The Benefits of Wearable Health Technology vs. Privacy Of Data Issues
Sports Data And Concerns
Wearable devices have been booming for the past few years and it is no surprise that it making a huge impact on sports.
With the upcoming football season getting started, the New York Times has recently published an article about the partnership of University of Michigan and Nike, to track football players during practice and during games via wearable devices.
Many of the comments in the article talked about how dangerous it could be for the players. Which includes their prospects to play at the next level, the NFL, if data about their performance get out to the wrong hands.
Also mentioned was the fact that the data is the property of each individual player and did not belong to Nike or University of Michigan.
They even talked about what would happen if the data got into the wrong hands:
“Hackers could use the data to influence sports wagering, knowing more about the physical condition of teams and possibly players.
‘This is a place where there’s lots of money to be made, which means people will be motivated,’ Sublett said.”
There could be some truth in those concerns but I would like to give a different perspective on the issue.
A Different Perspective
Only briefly in the article did it talk about how sports data could be beneficial to the players.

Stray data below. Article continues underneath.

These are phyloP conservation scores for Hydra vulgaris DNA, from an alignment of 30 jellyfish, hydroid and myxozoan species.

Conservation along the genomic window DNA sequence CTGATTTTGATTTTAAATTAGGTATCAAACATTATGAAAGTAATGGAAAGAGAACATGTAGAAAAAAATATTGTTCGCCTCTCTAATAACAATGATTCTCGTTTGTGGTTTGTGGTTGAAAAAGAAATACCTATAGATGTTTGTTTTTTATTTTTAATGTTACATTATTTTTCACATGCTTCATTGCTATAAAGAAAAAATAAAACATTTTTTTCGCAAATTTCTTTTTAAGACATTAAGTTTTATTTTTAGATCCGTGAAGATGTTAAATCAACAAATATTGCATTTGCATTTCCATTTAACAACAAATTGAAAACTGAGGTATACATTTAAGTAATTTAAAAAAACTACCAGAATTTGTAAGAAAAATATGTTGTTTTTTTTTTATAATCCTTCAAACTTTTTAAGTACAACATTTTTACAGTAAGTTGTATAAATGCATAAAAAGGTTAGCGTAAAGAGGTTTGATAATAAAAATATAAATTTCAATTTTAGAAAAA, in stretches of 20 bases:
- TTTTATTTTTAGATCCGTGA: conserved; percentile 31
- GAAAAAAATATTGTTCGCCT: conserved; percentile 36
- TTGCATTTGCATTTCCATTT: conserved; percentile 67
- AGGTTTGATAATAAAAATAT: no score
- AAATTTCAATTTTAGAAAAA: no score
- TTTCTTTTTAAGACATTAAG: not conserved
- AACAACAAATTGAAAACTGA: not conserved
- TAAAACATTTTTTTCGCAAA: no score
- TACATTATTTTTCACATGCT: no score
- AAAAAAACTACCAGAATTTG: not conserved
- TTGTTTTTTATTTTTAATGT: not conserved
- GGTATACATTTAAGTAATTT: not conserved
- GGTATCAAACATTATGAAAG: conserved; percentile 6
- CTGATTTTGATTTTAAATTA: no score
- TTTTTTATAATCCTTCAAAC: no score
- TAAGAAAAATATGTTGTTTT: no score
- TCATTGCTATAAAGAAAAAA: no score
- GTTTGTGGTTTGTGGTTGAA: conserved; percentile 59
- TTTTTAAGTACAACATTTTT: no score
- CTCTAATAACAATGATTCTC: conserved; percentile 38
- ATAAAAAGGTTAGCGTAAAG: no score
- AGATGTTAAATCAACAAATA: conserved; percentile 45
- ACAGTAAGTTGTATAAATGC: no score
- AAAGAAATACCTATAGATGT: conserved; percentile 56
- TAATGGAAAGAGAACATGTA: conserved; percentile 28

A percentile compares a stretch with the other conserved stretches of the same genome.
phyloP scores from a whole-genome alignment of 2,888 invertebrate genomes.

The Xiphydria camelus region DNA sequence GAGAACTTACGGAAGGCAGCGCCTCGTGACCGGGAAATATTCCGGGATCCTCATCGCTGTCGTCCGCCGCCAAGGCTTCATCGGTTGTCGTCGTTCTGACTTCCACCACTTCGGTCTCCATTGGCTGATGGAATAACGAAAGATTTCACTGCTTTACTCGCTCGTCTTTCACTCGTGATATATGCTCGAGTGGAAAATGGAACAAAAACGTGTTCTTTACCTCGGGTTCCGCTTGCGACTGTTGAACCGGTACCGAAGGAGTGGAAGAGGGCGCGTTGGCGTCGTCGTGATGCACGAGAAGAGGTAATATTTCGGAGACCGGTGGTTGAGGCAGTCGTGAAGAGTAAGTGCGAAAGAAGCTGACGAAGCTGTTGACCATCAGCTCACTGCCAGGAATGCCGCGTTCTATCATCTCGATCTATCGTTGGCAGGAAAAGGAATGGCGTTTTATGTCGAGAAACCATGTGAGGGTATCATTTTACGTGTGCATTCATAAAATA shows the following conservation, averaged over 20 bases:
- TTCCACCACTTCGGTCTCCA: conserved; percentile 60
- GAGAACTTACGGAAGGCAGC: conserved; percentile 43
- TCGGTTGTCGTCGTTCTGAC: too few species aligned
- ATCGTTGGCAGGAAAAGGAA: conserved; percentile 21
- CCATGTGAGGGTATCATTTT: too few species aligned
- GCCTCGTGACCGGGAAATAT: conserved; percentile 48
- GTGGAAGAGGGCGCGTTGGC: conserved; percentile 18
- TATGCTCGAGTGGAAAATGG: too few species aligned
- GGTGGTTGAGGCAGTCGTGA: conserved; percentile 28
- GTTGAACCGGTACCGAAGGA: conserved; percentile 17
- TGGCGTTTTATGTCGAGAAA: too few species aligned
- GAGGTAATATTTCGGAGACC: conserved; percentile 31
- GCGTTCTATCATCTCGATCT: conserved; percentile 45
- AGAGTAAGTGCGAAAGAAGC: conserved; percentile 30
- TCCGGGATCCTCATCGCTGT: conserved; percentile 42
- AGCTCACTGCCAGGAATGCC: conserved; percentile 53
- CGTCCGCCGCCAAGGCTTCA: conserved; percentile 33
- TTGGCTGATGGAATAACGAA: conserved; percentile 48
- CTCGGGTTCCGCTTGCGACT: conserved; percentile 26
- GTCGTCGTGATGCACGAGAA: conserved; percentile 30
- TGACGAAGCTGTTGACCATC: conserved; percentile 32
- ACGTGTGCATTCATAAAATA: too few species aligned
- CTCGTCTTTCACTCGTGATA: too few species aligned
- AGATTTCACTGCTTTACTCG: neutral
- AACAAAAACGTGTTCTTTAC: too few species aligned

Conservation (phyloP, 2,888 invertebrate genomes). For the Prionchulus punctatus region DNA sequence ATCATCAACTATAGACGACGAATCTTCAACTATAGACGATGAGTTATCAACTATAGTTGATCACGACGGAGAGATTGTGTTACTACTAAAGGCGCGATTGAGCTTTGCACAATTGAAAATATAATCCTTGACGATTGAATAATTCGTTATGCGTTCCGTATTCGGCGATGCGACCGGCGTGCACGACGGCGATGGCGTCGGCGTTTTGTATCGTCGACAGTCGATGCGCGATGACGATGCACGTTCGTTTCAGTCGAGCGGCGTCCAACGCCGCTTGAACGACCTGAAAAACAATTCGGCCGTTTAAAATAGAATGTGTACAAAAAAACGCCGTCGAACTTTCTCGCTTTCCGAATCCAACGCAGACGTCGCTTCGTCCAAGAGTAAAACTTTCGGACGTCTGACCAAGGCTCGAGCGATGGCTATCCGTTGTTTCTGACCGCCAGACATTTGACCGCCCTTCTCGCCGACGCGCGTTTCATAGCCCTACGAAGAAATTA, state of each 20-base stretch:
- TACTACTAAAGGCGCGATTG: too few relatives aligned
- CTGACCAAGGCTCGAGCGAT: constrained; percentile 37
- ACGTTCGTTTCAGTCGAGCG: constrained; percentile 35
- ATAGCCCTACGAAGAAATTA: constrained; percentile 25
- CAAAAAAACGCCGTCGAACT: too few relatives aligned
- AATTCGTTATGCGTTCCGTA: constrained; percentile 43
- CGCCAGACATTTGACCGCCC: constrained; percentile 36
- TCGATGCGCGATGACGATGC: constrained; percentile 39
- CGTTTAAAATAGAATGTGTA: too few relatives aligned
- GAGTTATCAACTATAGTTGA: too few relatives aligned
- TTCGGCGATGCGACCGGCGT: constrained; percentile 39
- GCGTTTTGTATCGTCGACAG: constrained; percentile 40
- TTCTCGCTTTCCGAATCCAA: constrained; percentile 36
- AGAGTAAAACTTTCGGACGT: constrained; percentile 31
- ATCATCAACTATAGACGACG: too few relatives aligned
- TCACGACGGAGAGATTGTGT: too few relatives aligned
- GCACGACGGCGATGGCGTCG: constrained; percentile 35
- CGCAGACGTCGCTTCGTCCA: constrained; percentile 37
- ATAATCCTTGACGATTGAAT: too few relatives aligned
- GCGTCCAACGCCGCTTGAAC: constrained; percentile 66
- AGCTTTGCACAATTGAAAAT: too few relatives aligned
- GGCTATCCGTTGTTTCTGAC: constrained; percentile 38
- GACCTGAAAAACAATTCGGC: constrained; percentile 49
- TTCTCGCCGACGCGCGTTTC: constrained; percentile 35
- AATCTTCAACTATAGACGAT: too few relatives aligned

“Melnik, the health care lawyer, said, ‘There’s a huge benefit to the player and the school — they can get treated faster, and potential long-term damage can be contained.'”
That is essentially all that was said about the benefits of wearable technology in sports.
Doesn’t that seem quite odd?
How come they don’t touch more on the fact that these wearable devices could save the player’s careers or even their lives?
Maybe that football player who died of sickle cell could have been saved if his heart condition was found earlier, due to some smart monitoring gadgets?
Or maybe fewer concussions would occur in football because they can monitor how much force is being placed on the player’s heads during collision.
And maybe those players who break their legs from too much stress could prevent those injuries with insight into their body conditions.
Many of the things I listed above would not only improve the health of the players but also save their careers as well.
As far as the other concerns go…
Players are athletes. Let me repeat, players are ATHLETES.
If a player is scared of scouts finding out about their athletic performance during practice or games, then maybe they don’t deserve to play in the NFL.
How often do we see players drafted to the NFL only to never perform as expected? Quite often if you ask me.
Maybe we can significantly decrease those false positives with data technologies via wearable devices.
That way, only the players that have the capabilities of playing at the highest level will be in the NFL.
Therefore, professional games will be even more fun to watch for fans. Also, professional athletes would have better teammates to depend on.
On the issues concerning hackers taking advantage of the situation of sports data…
it could definitely be a possibility.
Wherever there is money to be made, there will be people trying to exploit those circumstances.
But on the other hand, if hackers have the capacity to hack Nike, one of the premier brands of the world, and its encryptions, then why don’t they just go hack a bank or something with a higher return on investment?